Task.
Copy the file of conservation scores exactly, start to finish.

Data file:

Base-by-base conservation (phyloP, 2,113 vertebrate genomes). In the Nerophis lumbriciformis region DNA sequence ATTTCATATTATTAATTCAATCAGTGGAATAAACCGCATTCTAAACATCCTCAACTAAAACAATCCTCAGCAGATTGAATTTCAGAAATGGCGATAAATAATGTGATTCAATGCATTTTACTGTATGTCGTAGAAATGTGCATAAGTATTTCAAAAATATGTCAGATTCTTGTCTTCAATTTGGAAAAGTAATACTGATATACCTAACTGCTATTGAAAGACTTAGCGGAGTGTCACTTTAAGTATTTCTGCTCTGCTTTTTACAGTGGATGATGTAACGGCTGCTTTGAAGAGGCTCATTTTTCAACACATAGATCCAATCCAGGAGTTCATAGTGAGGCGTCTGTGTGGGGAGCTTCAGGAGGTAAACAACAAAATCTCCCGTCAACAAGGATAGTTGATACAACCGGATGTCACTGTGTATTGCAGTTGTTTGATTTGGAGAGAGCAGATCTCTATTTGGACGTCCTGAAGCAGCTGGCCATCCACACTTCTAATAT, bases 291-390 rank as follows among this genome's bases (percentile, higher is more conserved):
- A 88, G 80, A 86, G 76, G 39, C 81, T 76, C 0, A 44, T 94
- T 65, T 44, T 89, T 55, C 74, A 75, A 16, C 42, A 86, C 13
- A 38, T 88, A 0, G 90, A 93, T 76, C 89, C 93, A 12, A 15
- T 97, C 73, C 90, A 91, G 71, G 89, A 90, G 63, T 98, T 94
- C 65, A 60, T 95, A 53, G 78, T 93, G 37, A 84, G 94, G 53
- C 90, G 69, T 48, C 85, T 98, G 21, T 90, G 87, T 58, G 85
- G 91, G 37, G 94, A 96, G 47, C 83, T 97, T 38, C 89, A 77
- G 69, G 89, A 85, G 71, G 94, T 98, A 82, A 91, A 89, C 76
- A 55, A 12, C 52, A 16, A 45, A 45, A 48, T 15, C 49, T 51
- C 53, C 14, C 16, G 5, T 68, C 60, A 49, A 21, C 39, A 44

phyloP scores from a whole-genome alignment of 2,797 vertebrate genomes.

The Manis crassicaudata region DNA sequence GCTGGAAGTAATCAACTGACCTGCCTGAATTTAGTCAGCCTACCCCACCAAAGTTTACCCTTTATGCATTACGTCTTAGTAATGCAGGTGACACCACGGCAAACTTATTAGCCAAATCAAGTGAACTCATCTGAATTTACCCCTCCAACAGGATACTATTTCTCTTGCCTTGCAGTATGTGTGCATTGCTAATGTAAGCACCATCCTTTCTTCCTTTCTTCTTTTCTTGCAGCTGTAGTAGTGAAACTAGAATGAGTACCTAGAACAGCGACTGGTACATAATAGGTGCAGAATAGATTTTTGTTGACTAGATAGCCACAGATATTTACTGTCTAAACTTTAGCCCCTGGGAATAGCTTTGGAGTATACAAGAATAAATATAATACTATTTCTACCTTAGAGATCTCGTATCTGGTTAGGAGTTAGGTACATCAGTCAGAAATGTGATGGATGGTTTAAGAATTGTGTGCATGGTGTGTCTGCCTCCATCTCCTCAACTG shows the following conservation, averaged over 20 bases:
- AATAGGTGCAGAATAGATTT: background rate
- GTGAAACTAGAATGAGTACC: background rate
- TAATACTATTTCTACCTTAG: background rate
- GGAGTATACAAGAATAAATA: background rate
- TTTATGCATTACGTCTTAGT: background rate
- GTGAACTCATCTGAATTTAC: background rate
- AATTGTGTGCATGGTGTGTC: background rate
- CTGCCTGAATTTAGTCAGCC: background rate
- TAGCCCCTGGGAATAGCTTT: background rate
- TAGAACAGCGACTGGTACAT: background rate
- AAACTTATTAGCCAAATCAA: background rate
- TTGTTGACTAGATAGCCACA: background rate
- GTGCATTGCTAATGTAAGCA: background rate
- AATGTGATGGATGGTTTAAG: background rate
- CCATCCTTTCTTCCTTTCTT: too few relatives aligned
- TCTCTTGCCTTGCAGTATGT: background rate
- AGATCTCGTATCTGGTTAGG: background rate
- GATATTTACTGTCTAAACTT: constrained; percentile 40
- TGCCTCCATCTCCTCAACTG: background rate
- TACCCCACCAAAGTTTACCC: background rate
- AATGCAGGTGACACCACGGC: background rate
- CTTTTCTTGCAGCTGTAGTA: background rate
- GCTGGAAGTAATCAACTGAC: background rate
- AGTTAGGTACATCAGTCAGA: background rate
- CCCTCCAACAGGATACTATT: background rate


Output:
Base-by-base conservation (phyloP, 2,113 vertebrate genomes). In the Nerophis lumbriciformis region DNA sequence ATTTCATATTATTAATTCAATCAGTGGAATAAACCGCATTCTAAACATCCTCAACTAAAACAATCCTCAGCAGATTGAATTTCAGAAATGGCGATAAATAATGTGATTCAATGCATTTTACTGTATGTCGTAGAAATGTGCATAAGTATTTCAAAAATATGTCAGATTCTTGTCTTCAATTTGGAAAAGTAATACTGATATACCTAACTGCTATTGAAAGACTTAGCGGAGTGTCACTTTAAGTATTTCTGCTCTGCTTTTTACAGTGGATGATGTAACGGCTGCTTTGAAGAGGCTCATTTTTCAACACATAGATCCAATCCAGGAGTTCATAGTGAGGCGTCTGTGTGGGGAGCTTCAGGAGGTAAACAACAAAATCTCCCGTCAACAAGGATAGTTGATACAACCGGATGTCACTGTGTATTGCAGTTGTTTGATTTGGAGAGAGCAGATCTCTATTTGGACGTCCTGAAGCAGCTGGCCATCCACACTTCTAATAT, bases 291-390 rank as follows among this genome's bases (percentile, higher is more conserved):
- A 88, G 80, A 86, G 76, G 39, C 81, T 76, C 0, A 44, T 94
- T 65, T 44, T 89, T 55, C 74, A 75, A 16, C 42, A 86, C 13
- A 38, T 88, A 0, G 90, A 93, T 76, C 89, C 93, A 12, A 15
- T 97, C 73, C 90, A 91, G 71, G 89, A 90, G 63, T 98, T 94
- C 65, A 60, T 95, A 53, G 78, T 93, G 37, A 84, G 94, G 53
- C 90, G 69, T 48, C 85, T 98, G 21, T 90, G 87, T 58, G 85
- G 91, G 37, G 94, A 96, G 47, C 83, T 97, T 38, C 89, A 77
- G 69, G 89, A 85, G 71, G 94, T 98, A 82, A 91, A 89, C 76
- A 55, A 12, C 52, A 16, A 45, A 45, A 48, T 15, C 49, T 51
- C 53, C 14, C 16, G 5, T 68, C 60, A 49, A 21, C 39, A 44

phyloP scores from a whole-genome alignment of 2,797 vertebrate genomes.

The Manis crassicaudata region DNA sequence GCTGGAAGTAATCAACTGACCTGCCTGAATTTAGTCAGCCTACCCCACCAAAGTTTACCCTTTATGCATTACGTCTTAGTAATGCAGGTGACACCACGGCAAACTTATTAGCCAAATCAAGTGAACTCATCTGAATTTACCCCTCCAACAGGATACTATTTCTCTTGCCTTGCAGTATGTGTGCATTGCTAATGTAAGCACCATCCTTTCTTCCTTTCTTCTTTTCTTGCAGCTGTAGTAGTGAAACTAGAATGAGTACCTAGAACAGCGACTGGTACATAATAGGTGCAGAATAGATTTTTGTTGACTAGATAGCCACAGATATTTACTGTCTAAACTTTAGCCCCTGGGAATAGCTTTGGAGTATACAAGAATAAATATAATACTATTTCTACCTTAGAGATCTCGTATCTGGTTAGGAGTTAGGTACATCAGTCAGAAATGTGATGGATGGTTTAAGAATTGTGTGCATGGTGTGTCTGCCTCCATCTCCTCAACTG shows the following conservation, averaged over 20 bases:
- AATAGGTGCAGAATAGATTT: background rate
- GTGAAACTAGAATGAGTACC: background rate
- TAATACTATTTCTACCTTAG: background rate
- GGAGTATACAAGAATAAATA: background rate
- TTTATGCATTACGTCTTAGT: background rate
- GTGAACTCATCTGAATTTAC: background rate
- AATTGTGTGCATGGTGTGTC: background rate
- CTGCCTGAATTTAGTCAGCC: background rate
- TAGCCCCTGGGAATAGCTTT: background rate
- TAGAACAGCGACTGGTACAT: background rate
- AAACTTATTAGCCAAATCAA: background rate
- TTGTTGACTAGATAGCCACA: background rate
- GTGCATTGCTAATGTAAGCA: background rate
- AATGTGATGGATGGTTTAAG: background rate
- CCATCCTTTCTTCCTTTCTT: too few relatives aligned
- TCTCTTGCCTTGCAGTATGT: background rate
- AGATCTCGTATCTGGTTAGG: background rate
- GATATTTACTGTCTAAACTT: constrained; percentile 40
- TGCCTCCATCTCCTCAACTG: background rate
- TACCCCACCAAAGTTTACCC: background rate
- AATGCAGGTGACACCACGGC: background rate
- CTTTTCTTGCAGCTGTAGTA: background rate
- GCTGGAAGTAATCAACTGAC: background rate
- AGTTAGGTACATCAGTCAGA: background rate
- CCCTCCAACAGGATACTATT: background rate